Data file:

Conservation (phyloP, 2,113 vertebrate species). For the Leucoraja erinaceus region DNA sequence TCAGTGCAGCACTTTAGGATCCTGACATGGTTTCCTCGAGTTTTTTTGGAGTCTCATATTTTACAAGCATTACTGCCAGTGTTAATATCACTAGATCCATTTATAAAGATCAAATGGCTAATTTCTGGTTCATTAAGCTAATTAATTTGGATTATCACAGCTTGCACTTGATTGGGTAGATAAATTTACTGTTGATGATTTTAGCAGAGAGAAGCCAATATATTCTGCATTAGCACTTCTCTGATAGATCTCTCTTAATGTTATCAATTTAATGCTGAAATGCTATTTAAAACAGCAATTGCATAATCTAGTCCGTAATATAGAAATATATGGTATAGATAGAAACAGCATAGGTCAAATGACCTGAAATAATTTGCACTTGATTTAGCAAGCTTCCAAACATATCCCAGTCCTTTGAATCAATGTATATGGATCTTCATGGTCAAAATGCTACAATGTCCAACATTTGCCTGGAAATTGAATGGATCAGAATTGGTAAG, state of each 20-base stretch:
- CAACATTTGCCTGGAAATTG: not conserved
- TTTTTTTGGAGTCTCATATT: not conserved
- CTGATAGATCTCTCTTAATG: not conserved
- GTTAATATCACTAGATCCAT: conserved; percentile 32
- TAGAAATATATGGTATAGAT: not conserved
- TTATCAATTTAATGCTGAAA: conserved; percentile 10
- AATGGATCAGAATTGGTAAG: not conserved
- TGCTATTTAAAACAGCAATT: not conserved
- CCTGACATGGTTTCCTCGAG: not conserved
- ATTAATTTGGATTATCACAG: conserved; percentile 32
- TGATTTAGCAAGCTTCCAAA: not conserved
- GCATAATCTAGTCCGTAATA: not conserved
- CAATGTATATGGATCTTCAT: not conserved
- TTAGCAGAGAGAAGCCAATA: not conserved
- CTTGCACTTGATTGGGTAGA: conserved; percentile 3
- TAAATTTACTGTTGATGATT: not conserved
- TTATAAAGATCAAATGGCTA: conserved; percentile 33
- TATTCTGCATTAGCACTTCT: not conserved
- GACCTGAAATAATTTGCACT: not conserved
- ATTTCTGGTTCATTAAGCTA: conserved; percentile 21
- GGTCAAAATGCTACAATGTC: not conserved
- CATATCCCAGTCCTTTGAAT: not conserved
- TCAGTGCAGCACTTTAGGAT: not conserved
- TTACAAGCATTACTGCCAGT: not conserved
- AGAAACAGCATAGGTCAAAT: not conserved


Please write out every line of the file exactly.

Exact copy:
Conservation (phyloP, 2,113 vertebrate species). For the Leucoraja erinaceus region DNA sequence TCAGTGCAGCACTTTAGGATCCTGACATGGTTTCCTCGAGTTTTTTTGGAGTCTCATATTTTACAAGCATTACTGCCAGTGTTAATATCACTAGATCCATTTATAAAGATCAAATGGCTAATTTCTGGTTCATTAAGCTAATTAATTTGGATTATCACAGCTTGCACTTGATTGGGTAGATAAATTTACTGTTGATGATTTTAGCAGAGAGAAGCCAATATATTCTGCATTAGCACTTCTCTGATAGATCTCTCTTAATGTTATCAATTTAATGCTGAAATGCTATTTAAAACAGCAATTGCATAATCTAGTCCGTAATATAGAAATATATGGTATAGATAGAAACAGCATAGGTCAAATGACCTGAAATAATTTGCACTTGATTTAGCAAGCTTCCAAACATATCCCAGTCCTTTGAATCAATGTATATGGATCTTCATGGTCAAAATGCTACAATGTCCAACATTTGCCTGGAAATTGAATGGATCAGAATTGGTAAG, state of each 20-base stretch:
- CAACATTTGCCTGGAAATTG: not conserved
- TTTTTTTGGAGTCTCATATT: not conserved
- CTGATAGATCTCTCTTAATG: not conserved
- GTTAATATCACTAGATCCAT: conserved; percentile 32
- TAGAAATATATGGTATAGAT: not conserved
- TTATCAATTTAATGCTGAAA: conserved; percentile 10
- AATGGATCAGAATTGGTAAG: not conserved
- TGCTATTTAAAACAGCAATT: not conserved
- CCTGACATGGTTTCCTCGAG: not conserved
- ATTAATTTGGATTATCACAG: conserved; percentile 32
- TGATTTAGCAAGCTTCCAAA: not conserved
- GCATAATCTAGTCCGTAATA: not conserved
- CAATGTATATGGATCTTCAT: not conserved
- TTAGCAGAGAGAAGCCAATA: not conserved
- CTTGCACTTGATTGGGTAGA: conserved; percentile 3
- TAAATTTACTGTTGATGATT: not conserved
- TTATAAAGATCAAATGGCTA: conserved; percentile 33
- TATTCTGCATTAGCACTTCT: not conserved
- GACCTGAAATAATTTGCACT: not conserved
- ATTTCTGGTTCATTAAGCTA: conserved; percentile 21
- GGTCAAAATGCTACAATGTC: not conserved
- CATATCCCAGTCCTTTGAAT: not conserved
- TCAGTGCAGCACTTTAGGAT: not conserved
- TTACAAGCATTACTGCCAGT: not conserved
- AGAAACAGCATAGGTCAAAT: not conserved